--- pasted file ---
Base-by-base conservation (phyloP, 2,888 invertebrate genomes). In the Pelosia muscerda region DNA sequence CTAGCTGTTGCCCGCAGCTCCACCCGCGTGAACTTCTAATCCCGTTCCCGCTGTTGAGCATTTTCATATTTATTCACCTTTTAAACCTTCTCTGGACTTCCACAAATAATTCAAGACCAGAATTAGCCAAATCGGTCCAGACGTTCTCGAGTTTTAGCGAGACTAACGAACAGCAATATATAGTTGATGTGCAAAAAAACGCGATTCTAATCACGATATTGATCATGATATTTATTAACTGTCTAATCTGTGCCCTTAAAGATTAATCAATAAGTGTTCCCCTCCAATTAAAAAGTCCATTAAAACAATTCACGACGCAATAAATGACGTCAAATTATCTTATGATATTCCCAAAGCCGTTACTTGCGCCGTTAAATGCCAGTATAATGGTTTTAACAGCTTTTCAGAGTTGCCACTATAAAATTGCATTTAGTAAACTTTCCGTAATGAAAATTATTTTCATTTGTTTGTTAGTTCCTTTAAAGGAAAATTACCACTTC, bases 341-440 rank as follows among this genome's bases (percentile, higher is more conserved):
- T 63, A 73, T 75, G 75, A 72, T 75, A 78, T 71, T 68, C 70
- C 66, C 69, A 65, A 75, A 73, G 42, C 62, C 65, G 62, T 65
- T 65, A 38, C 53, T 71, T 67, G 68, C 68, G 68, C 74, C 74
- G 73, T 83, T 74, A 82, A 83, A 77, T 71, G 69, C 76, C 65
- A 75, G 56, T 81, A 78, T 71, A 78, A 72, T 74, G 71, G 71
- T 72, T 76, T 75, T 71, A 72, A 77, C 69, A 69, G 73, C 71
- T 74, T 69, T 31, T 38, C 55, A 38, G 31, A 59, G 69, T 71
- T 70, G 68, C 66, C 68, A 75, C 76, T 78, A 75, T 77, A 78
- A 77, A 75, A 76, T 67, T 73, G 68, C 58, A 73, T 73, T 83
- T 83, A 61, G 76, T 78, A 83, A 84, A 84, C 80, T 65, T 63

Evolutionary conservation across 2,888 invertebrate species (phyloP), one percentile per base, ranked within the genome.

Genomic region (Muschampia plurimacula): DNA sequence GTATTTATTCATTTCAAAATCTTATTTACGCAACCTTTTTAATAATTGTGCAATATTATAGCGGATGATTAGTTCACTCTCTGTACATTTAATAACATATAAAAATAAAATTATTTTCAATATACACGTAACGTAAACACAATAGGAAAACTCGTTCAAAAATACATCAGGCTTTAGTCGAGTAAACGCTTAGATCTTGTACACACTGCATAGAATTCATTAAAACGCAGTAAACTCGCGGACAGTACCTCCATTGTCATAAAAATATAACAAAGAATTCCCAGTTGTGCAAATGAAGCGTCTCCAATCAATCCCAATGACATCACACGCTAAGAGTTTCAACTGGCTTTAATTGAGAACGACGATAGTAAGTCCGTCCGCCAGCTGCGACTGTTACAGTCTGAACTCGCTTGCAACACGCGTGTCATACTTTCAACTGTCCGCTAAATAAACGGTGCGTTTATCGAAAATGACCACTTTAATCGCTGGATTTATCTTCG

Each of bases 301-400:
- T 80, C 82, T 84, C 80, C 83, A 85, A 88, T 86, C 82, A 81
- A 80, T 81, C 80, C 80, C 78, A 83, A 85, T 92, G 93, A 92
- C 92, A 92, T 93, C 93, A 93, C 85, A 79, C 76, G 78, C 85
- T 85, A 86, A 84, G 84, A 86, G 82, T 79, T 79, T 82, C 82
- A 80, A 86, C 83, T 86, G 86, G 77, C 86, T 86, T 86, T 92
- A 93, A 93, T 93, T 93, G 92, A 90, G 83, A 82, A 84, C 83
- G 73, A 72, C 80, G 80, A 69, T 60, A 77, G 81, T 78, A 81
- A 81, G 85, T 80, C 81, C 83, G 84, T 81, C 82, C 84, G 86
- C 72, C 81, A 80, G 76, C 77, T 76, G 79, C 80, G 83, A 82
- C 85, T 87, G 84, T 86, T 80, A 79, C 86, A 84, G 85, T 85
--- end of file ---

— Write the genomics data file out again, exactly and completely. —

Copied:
Base-by-base conservation (phyloP, 2,888 invertebrate genomes). In the Pelosia muscerda region DNA sequence CTAGCTGTTGCCCGCAGCTCCACCCGCGTGAACTTCTAATCCCGTTCCCGCTGTTGAGCATTTTCATATTTATTCACCTTTTAAACCTTCTCTGGACTTCCACAAATAATTCAAGACCAGAATTAGCCAAATCGGTCCAGACGTTCTCGAGTTTTAGCGAGACTAACGAACAGCAATATATAGTTGATGTGCAAAAAAACGCGATTCTAATCACGATATTGATCATGATATTTATTAACTGTCTAATCTGTGCCCTTAAAGATTAATCAATAAGTGTTCCCCTCCAATTAAAAAGTCCATTAAAACAATTCACGACGCAATAAATGACGTCAAATTATCTTATGATATTCCCAAAGCCGTTACTTGCGCCGTTAAATGCCAGTATAATGGTTTTAACAGCTTTTCAGAGTTGCCACTATAAAATTGCATTTAGTAAACTTTCCGTAATGAAAATTATTTTCATTTGTTTGTTAGTTCCTTTAAAGGAAAATTACCACTTC, bases 341-440 rank as follows among this genome's bases (percentile, higher is more conserved):
- T 63, A 73, T 75, G 75, A 72, T 75, A 78, T 71, T 68, C 70
- C 66, C 69, A 65, A 75, A 73, G 42, C 62, C 65, G 62, T 65
- T 65, A 38, C 53, T 71, T 67, G 68, C 68, G 68, C 74, C 74
- G 73, T 83, T 74, A 82, A 83, A 77, T 71, G 69, C 76, C 65
- A 75, G 56, T 81, A 78, T 71, A 78, A 72, T 74, G 71, G 71
- T 72, T 76, T 75, T 71, A 72, A 77, C 69, A 69, G 73, C 71
- T 74, T 69, T 31, T 38, C 55, A 38, G 31, A 59, G 69, T 71
- T 70, G 68, C 66, C 68, A 75, C 76, T 78, A 75, T 77, A 78
- A 77, A 75, A 76, T 67, T 73, G 68, C 58, A 73, T 73, T 83
- T 83, A 61, G 76, T 78, A 83, A 84, A 84, C 80, T 65, T 63

Evolutionary conservation across 2,888 invertebrate species (phyloP), one percentile per base, ranked within the genome.

Genomic region (Muschampia plurimacula): DNA sequence GTATTTATTCATTTCAAAATCTTATTTACGCAACCTTTTTAATAATTGTGCAATATTATAGCGGATGATTAGTTCACTCTCTGTACATTTAATAACATATAAAAATAAAATTATTTTCAATATACACGTAACGTAAACACAATAGGAAAACTCGTTCAAAAATACATCAGGCTTTAGTCGAGTAAACGCTTAGATCTTGTACACACTGCATAGAATTCATTAAAACGCAGTAAACTCGCGGACAGTACCTCCATTGTCATAAAAATATAACAAAGAATTCCCAGTTGTGCAAATGAAGCGTCTCCAATCAATCCCAATGACATCACACGCTAAGAGTTTCAACTGGCTTTAATTGAGAACGACGATAGTAAGTCCGTCCGCCAGCTGCGACTGTTACAGTCTGAACTCGCTTGCAACACGCGTGTCATACTTTCAACTGTCCGCTAAATAAACGGTGCGTTTATCGAAAATGACCACTTTAATCGCTGGATTTATCTTCG

Each of bases 301-400:
- T 80, C 82, T 84, C 80, C 83, A 85, A 88, T 86, C 82, A 81
- A 80, T 81, C 80, C 80, C 78, A 83, A 85, T 92, G 93, A 92
- C 92, A 92, T 93, C 93, A 93, C 85, A 79, C 76, G 78, C 85
- T 85, A 86, A 84, G 84, A 86, G 82, T 79, T 79, T 82, C 82
- A 80, A 86, C 83, T 86, G 86, G 77, C 86, T 86, T 86, T 92
- A 93, A 93, T 93, T 93, G 92, A 90, G 83, A 82, A 84, C 83
- G 73, A 72, C 80, G 80, A 69, T 60, A 77, G 81, T 78, A 81
- A 81, G 85, T 80, C 81, C 83, G 84, T 81, C 82, C 84, G 86
- C 72, C 81, A 80, G 76, C 77, T 76, G 79, C 80, G 83, A 82
- C 85, T 87, G 84, T 86, T 80, A 79, C 86, A 84, G 85, T 85